To satisfy the Commission’s requirement that the complainant show its investments are significant in context, Canon argued that its investments are significant in relation to the total U.S. market value of the DI products, based on total sales based on average price. Canon also argued that its domestic investments are significant because a substantial percent of the DI products are manufactured in the U.S. (the exact figure is redacted) as compared to foreign production.

Chief Judge Cheney reviewed Canon’s arguments, agreed with them, and issued an ID that granted Canon’s motion. He then recommended that the Commission issue a GEO and CDOs.

Although no party petitioned for review of the ID, the Commission voted to review it. The Commission did not ask Canon or the Commission’s Office of Unfair Import Investigations (OUII) for further briefing.

After reviewing the ID, the Commission issued an opinion that largely summarized and adopted the ID. Commissioner Kearns penned a separate footnote stating he found that Canon satisfied the DI requirement based on its domestic manufacturing. He found Canon’s investments significant in relation to their total market value, and he took no position on Canon’s foreign-to-domestic-production comparison. Commissioner Stayin penned a concurrence stating that the Commission’s domestic industry analysis “has become overly complicated, inconsistently applied, and far afield from the inquiry Congress has instructed the Commission to undertake.” Commissioner Stayin offered that the Commission does not need “to finely parse a complainant’s list of purportedly qualifying investments” and suggested that complainants should frame their significance argument as they see fit.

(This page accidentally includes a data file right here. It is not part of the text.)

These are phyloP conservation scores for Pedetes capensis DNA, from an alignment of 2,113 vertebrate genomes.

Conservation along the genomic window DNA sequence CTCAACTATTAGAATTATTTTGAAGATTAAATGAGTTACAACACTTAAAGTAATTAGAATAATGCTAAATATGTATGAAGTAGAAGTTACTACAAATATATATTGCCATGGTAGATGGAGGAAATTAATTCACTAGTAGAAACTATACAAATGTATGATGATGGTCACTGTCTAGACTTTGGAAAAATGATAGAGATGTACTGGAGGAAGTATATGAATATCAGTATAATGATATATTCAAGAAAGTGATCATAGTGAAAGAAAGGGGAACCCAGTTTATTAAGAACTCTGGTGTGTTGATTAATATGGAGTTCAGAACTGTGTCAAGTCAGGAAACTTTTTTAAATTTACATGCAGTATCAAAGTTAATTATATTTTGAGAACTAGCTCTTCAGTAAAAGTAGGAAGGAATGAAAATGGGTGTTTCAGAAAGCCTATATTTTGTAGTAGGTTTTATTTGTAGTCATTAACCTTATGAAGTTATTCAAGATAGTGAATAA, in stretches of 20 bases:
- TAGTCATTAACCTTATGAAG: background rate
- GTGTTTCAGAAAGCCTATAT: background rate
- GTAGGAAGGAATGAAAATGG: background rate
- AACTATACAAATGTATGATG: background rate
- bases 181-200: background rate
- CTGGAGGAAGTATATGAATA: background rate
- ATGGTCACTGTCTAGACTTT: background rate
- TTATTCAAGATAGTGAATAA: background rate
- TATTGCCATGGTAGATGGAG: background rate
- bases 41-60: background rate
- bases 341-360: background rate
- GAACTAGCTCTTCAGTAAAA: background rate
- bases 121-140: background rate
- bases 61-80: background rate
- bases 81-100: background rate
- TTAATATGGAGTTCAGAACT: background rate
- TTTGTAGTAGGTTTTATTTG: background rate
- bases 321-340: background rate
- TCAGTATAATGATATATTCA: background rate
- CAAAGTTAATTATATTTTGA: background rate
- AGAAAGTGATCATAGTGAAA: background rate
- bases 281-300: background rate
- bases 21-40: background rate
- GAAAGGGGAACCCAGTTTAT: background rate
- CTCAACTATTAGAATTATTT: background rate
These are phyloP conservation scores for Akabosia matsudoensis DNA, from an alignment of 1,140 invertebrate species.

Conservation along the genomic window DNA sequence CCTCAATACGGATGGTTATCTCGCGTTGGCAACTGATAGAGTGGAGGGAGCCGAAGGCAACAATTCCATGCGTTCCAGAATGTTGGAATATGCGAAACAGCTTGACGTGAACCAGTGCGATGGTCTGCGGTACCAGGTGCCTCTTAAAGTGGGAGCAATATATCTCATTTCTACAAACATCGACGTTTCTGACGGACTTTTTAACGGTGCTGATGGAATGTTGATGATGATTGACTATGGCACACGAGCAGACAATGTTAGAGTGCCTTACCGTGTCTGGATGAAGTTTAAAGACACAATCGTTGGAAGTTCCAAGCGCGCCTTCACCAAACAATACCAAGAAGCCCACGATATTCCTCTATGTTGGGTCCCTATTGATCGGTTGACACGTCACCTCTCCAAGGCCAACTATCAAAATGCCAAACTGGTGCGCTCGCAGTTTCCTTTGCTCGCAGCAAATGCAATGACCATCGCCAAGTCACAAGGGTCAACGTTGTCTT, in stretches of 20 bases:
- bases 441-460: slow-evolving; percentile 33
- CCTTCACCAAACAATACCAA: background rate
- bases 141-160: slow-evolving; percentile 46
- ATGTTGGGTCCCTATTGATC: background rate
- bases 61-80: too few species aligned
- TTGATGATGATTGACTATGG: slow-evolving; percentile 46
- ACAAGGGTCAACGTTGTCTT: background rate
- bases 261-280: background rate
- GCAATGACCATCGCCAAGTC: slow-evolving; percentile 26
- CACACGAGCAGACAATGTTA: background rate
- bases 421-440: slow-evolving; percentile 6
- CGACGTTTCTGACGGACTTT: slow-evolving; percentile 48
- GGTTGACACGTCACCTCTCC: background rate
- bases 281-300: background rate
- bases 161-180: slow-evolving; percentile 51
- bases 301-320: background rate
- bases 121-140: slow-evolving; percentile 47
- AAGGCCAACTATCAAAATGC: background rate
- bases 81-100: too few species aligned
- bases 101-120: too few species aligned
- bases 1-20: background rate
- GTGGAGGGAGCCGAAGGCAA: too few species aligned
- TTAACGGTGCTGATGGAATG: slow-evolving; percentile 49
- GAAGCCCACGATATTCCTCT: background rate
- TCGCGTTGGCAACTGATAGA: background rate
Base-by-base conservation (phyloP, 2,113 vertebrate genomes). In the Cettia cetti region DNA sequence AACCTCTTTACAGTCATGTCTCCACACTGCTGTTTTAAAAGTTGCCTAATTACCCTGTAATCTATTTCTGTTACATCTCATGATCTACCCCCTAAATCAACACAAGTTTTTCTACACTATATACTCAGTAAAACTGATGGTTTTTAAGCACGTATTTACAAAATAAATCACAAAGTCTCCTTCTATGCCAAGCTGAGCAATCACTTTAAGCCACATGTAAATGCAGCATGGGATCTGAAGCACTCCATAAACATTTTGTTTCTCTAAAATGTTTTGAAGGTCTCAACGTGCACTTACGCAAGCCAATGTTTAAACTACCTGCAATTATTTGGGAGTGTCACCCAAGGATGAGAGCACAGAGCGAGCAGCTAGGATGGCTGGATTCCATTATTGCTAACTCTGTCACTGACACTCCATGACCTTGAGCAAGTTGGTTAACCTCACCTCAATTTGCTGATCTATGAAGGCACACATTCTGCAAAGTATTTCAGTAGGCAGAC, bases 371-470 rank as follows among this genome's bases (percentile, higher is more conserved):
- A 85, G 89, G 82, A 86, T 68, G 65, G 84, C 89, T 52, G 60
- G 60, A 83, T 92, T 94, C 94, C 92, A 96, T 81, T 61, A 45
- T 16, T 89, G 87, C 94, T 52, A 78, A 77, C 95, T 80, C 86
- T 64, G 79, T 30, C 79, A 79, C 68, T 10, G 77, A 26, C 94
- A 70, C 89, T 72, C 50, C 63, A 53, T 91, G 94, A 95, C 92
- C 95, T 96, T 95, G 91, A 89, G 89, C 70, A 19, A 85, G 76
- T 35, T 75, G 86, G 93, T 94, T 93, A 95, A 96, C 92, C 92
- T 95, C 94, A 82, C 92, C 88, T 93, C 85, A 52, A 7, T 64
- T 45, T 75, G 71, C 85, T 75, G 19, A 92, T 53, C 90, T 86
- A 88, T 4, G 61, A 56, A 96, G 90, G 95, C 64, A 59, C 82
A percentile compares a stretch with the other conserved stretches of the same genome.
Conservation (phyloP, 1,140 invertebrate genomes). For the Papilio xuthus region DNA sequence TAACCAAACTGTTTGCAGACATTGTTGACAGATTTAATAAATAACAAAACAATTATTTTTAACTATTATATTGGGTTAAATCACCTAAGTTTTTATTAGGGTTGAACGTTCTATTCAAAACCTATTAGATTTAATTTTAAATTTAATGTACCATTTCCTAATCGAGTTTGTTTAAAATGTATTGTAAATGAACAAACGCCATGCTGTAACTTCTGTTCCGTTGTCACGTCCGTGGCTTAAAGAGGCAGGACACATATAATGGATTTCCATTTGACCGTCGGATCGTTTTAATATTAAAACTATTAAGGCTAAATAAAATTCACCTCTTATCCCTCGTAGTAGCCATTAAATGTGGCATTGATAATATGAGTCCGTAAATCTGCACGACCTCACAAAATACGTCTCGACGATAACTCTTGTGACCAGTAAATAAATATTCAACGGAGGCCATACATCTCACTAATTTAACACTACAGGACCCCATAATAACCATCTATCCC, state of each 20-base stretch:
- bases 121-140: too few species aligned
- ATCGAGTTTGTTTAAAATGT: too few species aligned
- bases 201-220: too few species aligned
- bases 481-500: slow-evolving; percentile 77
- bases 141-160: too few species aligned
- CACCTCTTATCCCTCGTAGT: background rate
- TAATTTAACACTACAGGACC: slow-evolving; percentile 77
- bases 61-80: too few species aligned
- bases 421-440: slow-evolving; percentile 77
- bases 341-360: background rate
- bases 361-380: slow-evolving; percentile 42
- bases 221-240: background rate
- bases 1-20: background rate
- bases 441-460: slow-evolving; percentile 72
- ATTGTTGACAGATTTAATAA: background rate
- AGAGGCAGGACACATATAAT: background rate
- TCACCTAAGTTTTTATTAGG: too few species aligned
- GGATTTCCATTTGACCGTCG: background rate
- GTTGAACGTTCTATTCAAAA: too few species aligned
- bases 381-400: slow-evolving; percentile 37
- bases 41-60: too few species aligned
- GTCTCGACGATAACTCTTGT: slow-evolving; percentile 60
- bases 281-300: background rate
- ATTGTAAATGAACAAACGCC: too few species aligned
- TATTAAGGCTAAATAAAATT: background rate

The Commission’s recent opinions that address DI issues suggest that the Commission is continuing to refine its domestic industry precedent. In this respect, Commissioner Stayin’s concurrence is notable insofar as another Commissioner has critiqued the fine parsing or “line by line” examination that the Commission has undertaken in some recent investigations.


The opinions expressed are those of the authors on the date noted above and do not necessarily reflect the views of Fish & Richardson P.C., any other of its lawyers, its clients, or any of its or their respective affiliates. This post is for general information purposes only and is not intended to be and should not be taken as legal advice. No attorney-client relationship is formed.

Blog Authors

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Daniel A. Tishman | Principal

Daniel Tishman is a trial lawyer and trusted advisor to clients, focusing his practice on complex patent litigation in federal district courts and before the International Trade Commission. He has represented and provided strategic counseling to clients (both plaintiffs and defendants) in the battery, consumer electronics, chemical,...

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John Thuermer | Associate

John Thuermer is an associate in Fish & Richardson’s Washington, D.C., office.* John focuses his practice on intellectual property litigation, including Section 337 investigations at the U.S. International Trade Commission (ITC). Before joining Fish, John worked at the ITC for five years—three as an attorney advisor to Commissioner Rhonda K....